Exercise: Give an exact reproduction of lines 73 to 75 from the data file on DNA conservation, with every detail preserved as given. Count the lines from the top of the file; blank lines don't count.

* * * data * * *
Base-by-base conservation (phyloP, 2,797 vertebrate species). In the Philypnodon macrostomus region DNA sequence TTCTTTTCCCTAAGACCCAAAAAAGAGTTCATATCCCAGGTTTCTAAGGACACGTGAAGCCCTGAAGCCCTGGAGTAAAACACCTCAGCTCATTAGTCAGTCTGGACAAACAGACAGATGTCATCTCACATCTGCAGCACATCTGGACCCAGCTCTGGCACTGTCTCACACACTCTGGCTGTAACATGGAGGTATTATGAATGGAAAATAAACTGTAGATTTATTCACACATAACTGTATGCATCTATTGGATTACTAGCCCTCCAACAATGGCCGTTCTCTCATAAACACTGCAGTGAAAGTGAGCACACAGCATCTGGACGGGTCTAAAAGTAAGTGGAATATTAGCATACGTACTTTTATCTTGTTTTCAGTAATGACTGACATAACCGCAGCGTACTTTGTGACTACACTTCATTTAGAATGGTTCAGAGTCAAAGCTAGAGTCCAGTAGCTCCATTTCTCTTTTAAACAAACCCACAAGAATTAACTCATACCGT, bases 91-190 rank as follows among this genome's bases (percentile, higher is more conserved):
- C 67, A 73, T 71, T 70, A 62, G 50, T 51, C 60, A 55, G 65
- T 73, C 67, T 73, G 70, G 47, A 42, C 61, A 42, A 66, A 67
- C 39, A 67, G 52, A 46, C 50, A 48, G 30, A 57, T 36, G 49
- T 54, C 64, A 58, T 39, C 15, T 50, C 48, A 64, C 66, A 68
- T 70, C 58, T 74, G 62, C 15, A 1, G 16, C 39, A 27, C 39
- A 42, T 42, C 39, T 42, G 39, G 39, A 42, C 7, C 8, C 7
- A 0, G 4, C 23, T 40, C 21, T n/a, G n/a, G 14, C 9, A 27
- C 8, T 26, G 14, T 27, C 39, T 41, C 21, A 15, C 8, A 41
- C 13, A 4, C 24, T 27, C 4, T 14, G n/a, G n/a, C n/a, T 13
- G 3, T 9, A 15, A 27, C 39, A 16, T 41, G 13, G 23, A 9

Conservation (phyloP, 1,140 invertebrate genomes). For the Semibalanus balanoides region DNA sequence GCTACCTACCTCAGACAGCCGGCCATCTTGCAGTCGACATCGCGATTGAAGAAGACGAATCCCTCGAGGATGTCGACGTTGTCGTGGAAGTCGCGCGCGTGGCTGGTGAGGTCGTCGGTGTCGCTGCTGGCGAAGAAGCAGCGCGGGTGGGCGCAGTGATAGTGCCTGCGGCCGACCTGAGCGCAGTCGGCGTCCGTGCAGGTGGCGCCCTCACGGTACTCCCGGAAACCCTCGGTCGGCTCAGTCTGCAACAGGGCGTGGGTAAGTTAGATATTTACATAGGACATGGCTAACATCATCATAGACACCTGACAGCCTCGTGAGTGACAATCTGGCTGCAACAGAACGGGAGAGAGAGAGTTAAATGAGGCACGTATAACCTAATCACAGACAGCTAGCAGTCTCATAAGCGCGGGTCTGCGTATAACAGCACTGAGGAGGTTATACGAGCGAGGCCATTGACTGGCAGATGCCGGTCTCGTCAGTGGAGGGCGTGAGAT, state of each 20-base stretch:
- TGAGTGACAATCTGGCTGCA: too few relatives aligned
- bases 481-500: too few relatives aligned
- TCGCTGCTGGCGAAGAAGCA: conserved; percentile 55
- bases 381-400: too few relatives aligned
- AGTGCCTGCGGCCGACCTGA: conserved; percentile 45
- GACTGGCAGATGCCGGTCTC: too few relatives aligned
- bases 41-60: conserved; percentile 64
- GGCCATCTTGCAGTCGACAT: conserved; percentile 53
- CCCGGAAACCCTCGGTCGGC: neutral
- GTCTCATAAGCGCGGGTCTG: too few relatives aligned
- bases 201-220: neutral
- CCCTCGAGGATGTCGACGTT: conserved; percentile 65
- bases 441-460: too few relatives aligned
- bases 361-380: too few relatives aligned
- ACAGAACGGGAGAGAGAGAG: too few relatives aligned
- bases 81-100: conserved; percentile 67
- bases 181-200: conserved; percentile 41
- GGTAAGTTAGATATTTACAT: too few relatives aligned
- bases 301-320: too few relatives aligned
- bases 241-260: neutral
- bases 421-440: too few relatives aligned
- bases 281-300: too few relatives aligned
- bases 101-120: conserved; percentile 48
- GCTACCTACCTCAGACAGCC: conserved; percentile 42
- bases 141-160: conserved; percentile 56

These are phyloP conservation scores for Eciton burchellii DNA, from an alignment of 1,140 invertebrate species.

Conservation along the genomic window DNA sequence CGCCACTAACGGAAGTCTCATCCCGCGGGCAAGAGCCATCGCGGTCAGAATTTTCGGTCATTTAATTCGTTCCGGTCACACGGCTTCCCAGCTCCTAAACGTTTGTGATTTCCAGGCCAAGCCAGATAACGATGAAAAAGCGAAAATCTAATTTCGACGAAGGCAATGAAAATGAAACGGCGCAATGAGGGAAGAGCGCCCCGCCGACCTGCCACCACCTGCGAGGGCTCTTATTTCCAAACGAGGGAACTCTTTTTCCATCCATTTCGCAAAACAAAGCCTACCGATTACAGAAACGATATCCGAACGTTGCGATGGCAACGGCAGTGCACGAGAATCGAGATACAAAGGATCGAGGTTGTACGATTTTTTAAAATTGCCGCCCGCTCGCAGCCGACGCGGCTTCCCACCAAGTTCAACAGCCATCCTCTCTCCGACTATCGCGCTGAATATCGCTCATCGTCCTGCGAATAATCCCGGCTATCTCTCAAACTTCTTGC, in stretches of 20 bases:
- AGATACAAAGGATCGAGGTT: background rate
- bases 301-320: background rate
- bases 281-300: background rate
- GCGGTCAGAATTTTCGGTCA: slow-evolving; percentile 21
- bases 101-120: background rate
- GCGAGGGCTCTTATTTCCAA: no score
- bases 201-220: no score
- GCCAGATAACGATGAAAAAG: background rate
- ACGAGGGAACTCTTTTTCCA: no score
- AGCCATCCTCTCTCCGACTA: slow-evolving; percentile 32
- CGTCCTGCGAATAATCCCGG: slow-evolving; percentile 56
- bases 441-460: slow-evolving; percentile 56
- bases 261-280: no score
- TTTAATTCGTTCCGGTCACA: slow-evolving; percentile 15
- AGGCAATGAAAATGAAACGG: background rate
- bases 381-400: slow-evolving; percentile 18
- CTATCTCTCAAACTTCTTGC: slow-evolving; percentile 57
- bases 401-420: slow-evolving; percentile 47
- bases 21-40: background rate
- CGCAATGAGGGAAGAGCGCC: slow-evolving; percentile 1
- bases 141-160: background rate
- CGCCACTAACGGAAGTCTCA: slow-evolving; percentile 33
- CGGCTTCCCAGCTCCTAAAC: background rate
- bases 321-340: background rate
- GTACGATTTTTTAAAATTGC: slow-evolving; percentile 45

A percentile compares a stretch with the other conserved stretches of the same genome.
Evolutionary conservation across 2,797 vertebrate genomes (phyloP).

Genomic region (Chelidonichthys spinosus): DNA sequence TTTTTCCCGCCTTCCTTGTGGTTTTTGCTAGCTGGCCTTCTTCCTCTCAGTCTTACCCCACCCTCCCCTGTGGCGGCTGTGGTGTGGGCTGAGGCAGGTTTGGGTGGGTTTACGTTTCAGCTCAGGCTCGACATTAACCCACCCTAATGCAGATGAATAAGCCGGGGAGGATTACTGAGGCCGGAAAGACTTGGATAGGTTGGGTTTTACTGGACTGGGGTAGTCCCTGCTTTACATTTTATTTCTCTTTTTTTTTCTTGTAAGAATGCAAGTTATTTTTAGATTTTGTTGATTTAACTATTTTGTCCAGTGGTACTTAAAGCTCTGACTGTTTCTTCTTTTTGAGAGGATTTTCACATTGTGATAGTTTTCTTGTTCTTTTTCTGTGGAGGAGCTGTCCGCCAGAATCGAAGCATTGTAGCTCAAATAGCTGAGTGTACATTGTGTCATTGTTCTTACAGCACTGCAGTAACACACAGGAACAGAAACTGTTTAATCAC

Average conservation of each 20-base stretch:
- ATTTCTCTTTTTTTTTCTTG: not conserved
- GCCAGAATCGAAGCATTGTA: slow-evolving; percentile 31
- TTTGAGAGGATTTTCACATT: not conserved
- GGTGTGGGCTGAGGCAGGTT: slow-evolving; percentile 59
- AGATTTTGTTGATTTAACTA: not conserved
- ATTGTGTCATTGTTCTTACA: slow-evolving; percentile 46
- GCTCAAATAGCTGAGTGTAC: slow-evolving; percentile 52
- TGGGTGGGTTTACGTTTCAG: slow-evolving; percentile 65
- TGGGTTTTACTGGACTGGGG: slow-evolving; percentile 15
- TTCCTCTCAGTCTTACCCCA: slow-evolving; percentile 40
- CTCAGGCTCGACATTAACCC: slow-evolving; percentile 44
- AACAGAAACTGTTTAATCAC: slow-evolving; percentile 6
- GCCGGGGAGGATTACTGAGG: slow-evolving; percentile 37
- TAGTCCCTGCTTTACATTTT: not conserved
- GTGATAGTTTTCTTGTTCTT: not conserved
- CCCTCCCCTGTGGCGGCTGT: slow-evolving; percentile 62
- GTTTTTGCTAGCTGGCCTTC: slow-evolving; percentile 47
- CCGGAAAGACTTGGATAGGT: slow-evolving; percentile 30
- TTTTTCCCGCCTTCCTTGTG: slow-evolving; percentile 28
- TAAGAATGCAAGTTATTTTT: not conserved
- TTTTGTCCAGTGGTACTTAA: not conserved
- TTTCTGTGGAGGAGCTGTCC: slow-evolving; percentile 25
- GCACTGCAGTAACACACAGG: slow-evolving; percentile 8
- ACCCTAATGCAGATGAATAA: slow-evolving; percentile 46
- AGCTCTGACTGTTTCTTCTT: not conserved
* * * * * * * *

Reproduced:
- AGATTTTGTTGATTTAACTA: not conserved
- ATTGTGTCATTGTTCTTACA: slow-evolving; percentile 46
- GCTCAAATAGCTGAGTGTAC: slow-evolving; percentile 52